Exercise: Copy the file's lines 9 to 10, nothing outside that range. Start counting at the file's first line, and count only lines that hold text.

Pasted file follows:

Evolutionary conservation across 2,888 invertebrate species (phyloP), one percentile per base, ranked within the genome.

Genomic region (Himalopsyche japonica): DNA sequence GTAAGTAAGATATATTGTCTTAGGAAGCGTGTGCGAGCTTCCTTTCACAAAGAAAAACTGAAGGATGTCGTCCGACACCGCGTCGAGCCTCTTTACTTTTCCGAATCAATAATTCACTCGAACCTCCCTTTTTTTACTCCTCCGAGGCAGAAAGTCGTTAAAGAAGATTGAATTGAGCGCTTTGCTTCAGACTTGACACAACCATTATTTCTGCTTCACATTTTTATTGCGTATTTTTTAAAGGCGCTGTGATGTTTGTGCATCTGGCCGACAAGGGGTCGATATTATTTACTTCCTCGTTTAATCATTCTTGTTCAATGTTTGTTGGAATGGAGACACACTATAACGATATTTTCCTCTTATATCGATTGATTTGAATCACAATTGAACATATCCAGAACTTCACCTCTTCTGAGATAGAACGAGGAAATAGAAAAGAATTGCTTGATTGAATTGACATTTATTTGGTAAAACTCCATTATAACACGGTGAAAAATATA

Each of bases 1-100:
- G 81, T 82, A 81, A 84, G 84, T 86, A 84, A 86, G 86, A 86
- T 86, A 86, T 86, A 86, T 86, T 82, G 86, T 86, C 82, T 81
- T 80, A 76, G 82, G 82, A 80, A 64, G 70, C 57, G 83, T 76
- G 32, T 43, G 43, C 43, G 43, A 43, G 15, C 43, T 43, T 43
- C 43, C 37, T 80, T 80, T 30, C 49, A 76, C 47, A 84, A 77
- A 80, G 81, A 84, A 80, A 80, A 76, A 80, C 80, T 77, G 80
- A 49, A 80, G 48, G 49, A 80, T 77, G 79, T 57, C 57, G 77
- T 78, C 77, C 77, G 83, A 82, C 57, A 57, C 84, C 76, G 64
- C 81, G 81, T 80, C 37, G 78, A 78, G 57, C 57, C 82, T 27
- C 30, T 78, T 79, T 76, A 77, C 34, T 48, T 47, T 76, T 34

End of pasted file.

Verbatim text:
- A 80, G 81, A 84, A 80, A 80, A 76, A 80, C 80, T 77, G 80
- A 49, A 80, G 48, G 49, A 80, T 77, G 79, T 57, C 57, G 77